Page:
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Thomas Hunter, the Lonely ANZAC

1916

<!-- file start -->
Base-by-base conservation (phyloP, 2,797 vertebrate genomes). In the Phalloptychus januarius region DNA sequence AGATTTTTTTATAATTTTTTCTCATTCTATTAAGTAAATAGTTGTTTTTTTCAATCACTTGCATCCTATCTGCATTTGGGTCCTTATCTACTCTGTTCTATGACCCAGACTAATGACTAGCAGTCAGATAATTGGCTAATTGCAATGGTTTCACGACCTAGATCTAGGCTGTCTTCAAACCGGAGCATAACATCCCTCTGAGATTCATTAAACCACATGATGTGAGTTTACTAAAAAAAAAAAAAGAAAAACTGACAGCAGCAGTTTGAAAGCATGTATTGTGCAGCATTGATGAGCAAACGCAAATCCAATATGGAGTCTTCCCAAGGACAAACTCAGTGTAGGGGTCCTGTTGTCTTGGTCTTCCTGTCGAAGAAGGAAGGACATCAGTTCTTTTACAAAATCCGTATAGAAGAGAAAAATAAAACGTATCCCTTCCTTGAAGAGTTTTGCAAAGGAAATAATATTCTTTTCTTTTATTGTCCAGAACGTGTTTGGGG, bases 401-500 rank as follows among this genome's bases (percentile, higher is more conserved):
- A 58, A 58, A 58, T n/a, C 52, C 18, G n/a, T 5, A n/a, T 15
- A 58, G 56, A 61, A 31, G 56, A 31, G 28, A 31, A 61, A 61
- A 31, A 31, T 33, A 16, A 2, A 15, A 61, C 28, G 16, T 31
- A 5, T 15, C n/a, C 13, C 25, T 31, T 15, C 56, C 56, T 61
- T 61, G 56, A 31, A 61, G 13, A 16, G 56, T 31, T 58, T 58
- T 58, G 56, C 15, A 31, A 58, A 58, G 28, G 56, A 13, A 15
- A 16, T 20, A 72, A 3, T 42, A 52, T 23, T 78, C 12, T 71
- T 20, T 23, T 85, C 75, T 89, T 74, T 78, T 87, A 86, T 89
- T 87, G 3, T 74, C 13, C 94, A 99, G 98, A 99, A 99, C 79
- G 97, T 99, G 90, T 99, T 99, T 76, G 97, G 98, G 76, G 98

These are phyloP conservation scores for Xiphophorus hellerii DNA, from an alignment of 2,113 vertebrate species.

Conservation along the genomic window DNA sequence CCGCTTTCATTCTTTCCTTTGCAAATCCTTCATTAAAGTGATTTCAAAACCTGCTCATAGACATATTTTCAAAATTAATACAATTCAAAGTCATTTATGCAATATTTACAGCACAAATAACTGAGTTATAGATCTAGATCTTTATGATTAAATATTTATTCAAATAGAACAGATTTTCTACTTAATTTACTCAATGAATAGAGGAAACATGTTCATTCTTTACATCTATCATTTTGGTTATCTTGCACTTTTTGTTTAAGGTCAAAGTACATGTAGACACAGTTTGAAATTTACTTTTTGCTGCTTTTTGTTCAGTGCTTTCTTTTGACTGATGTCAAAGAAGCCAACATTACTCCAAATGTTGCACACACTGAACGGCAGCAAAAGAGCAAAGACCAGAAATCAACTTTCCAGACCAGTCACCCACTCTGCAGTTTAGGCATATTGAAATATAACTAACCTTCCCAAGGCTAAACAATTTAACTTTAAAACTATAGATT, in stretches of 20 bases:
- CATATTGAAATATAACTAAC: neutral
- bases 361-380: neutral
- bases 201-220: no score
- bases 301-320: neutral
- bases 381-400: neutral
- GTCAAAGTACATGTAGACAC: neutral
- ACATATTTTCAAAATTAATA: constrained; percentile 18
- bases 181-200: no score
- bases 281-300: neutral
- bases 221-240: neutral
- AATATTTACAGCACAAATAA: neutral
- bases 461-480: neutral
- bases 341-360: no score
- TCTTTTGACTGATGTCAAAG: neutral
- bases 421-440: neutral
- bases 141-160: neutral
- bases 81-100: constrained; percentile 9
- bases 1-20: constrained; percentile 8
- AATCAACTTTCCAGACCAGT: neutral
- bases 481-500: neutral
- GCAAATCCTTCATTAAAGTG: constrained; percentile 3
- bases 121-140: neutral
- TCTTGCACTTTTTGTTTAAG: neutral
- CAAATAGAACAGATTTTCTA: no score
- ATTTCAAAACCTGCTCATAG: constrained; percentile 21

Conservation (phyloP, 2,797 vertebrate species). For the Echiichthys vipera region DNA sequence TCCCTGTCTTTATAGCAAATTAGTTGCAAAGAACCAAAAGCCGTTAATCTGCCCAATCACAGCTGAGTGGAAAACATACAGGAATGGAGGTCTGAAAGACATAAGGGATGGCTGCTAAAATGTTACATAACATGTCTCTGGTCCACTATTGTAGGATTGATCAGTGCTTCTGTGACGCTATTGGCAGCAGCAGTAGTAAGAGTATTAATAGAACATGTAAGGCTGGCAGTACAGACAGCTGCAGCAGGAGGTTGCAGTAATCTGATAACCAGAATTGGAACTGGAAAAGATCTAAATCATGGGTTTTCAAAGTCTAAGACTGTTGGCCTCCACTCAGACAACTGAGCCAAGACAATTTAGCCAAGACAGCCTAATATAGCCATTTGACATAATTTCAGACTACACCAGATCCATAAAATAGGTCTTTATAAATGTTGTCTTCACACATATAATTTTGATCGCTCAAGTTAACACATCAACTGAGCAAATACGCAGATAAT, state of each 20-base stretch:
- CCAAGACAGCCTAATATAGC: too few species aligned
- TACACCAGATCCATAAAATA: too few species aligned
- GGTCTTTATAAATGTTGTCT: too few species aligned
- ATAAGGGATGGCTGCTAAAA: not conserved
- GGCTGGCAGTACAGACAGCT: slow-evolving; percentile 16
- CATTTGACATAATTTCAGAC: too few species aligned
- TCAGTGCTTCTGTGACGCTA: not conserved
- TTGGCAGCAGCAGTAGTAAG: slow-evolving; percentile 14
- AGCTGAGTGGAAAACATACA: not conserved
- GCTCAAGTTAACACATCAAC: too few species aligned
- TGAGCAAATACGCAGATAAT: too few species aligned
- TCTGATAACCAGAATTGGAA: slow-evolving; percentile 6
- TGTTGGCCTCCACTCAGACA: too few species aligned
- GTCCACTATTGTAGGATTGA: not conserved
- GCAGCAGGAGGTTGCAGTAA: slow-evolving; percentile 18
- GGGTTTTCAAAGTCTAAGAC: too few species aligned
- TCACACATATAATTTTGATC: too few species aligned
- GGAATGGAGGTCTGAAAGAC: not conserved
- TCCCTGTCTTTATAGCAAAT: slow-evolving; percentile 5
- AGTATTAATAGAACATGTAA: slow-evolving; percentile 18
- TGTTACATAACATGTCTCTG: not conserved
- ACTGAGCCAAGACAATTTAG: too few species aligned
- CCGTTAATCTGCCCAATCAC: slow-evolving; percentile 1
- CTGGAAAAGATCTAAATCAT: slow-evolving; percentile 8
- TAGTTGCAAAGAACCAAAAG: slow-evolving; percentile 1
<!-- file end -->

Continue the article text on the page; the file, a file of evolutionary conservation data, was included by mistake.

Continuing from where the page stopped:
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Thomas Hunter was born in County Durham in 1880 but emigrated as a young man to Australia where he worked as a coal miner. At the outbreak of the First World War, he, like many young men enlisted, in his case in the 10th battalion of the 10th division, ANZAC (Australian and New Zealand Army Corps) forces. He fought at Gallipoli and then in the trenches of France and Belgium. In 1916 during the Battle of the Somme, Sgt Hunter was badly injured, so severely that he was shipped back to England for surgery. He was put on a train for Halifax with other wounded but on the journey his condition worsened badly so he was taken off the train at Peterborough and brought to the infirmary where, sadly, on the 31st of July 1916, he died. As he died away from home and his comrades he came to be known as the 'Lonely Anzac'. His death touched the hearts of Peterborians, in a way he came to represent their young men away fighting. A public subscription fund paid  for his funeral and a memorial. The mayor and civic dignitaries led the funeral procession to the Broadway Cemetery and the entire town came to a stop to pay their respects. A two metre tall granite cross was placed on his grave, and a brass plaque to his memory mounted in the military chapel in the cathedral. Every year on ANZAC day, April 25th, a civil ceremony is held at his graveside, attended by the mayor, civic dignitaries and a representative from the Australian High Commission.





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